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How to Negotiate a Rent Decrease


In this economic environment, don't hesitate to ask your landlord for a fair deal.

Finding the perfect apartment in Manhattan is akin to finding a needle in a haystack. You might search relentlessly for months and come away with a tiny one-bedroom converted walk-up, 15 blocks from the closest subway line. But there are times when you stumble upon that fictitious needle, as I did 18 months ago.

After wandering into no fewer than 30 apartments, I had finally found "the one." I tried my best to negotiate on the rent. However, with the promotion offered, I was already getting an effective one month of free rent, so the landlord wouldn't budge. I was desperate, and signed on the dotted line.

Fast-forward 18 months; I clicked open my email last week to find a note from my landlord. The last time I had heard from him was when I signed my lease. He reminded me that my lease was coming up in six weeks and said, "You've been a great tenant and we would love to have you re-sign. Please let us know if you'd like to discuss the possibility, we'd be open to reasonable adjustments to the lease if you do want to stay."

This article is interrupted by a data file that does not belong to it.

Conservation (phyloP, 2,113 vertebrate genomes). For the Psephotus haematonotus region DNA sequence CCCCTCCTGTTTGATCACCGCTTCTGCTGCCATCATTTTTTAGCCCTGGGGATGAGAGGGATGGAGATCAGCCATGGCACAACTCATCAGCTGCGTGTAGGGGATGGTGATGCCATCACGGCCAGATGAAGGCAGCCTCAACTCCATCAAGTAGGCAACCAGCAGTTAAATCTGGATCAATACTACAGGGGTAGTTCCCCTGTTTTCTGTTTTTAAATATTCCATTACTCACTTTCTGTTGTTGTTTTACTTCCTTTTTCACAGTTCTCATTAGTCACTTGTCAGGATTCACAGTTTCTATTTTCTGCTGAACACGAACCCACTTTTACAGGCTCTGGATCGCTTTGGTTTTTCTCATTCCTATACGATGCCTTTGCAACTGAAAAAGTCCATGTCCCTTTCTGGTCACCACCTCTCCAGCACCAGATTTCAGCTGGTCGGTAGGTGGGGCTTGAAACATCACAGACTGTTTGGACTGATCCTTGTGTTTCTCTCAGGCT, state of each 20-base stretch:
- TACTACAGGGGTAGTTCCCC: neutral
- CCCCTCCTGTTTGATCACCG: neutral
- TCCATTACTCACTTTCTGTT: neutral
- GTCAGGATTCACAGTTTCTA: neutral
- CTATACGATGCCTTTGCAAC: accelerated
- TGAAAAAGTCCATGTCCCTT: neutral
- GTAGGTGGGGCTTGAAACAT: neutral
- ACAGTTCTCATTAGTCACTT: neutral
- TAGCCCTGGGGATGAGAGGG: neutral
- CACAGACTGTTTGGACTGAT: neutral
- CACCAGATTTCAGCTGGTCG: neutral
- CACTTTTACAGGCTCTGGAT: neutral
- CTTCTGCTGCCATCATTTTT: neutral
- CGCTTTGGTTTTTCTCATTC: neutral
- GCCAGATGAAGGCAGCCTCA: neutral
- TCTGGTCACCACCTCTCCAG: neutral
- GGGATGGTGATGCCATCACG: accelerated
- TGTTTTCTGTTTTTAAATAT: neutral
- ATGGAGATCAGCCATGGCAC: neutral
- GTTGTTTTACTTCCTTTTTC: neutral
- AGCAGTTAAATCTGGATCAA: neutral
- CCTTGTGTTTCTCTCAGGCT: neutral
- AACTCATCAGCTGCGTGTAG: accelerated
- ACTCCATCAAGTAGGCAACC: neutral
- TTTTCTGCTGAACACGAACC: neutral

Hallelujah. Since my landlord opened up the negotiations, I decided it was time for me to get smart and get in touch with a few apartment experts.

I contacted Ron Leshnower, a writer for who specializes in apartment living/rental related topics. He pointed out that good tenants are hard to come by and highlighting credentials -- i.e. credit/rental history, employment, income, as well as lack of criminal history -- can really make you stand out.

Leshnower reminded me that I now had the advantage: "Let the landlord think that you're happy to renew but you're also willing to move when your lease expires, unless you get a good deal," he said.

Looking for a new tenant, especially in this dismal real estate climate, is a hassle most landlords would like to avoid, especially those living in a condo/co-op where tenants might need to stand before the board and plead their case.
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